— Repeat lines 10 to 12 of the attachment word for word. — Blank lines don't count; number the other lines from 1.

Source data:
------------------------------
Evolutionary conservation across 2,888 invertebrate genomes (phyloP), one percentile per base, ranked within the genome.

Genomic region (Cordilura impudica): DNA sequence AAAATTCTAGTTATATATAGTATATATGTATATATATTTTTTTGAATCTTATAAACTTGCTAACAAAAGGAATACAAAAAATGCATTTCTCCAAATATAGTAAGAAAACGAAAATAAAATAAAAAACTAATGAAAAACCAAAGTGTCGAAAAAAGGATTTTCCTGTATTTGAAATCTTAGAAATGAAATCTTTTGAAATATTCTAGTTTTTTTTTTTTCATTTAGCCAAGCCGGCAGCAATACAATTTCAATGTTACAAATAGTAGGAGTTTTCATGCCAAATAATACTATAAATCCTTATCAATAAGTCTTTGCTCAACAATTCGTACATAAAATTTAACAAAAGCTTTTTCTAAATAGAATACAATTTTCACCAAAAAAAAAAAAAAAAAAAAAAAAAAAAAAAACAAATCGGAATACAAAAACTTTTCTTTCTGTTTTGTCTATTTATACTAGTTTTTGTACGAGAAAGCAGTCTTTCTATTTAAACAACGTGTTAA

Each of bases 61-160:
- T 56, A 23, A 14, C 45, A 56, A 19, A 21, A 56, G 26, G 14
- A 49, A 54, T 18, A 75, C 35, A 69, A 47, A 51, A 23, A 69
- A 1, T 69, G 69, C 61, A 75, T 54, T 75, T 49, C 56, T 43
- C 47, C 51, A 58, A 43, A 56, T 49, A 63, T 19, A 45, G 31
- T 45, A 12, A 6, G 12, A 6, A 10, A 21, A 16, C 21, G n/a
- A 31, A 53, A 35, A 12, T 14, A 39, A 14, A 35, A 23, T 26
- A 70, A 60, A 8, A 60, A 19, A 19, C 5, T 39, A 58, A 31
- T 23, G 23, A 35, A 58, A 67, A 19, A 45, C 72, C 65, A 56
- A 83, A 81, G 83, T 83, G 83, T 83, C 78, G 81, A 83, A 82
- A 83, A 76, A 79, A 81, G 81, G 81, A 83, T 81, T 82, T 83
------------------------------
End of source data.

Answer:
- A 70, A 60, A 8, A 60, A 19, A 19, C 5, T 39, A 58, A 31
- T 23, G 23, A 35, A 58, A 67, A 19, A 45, C 72, C 65, A 56
- A 83, A 81, G 83, T 83, G 83, T 83, C 78, G 81, A 83, A 82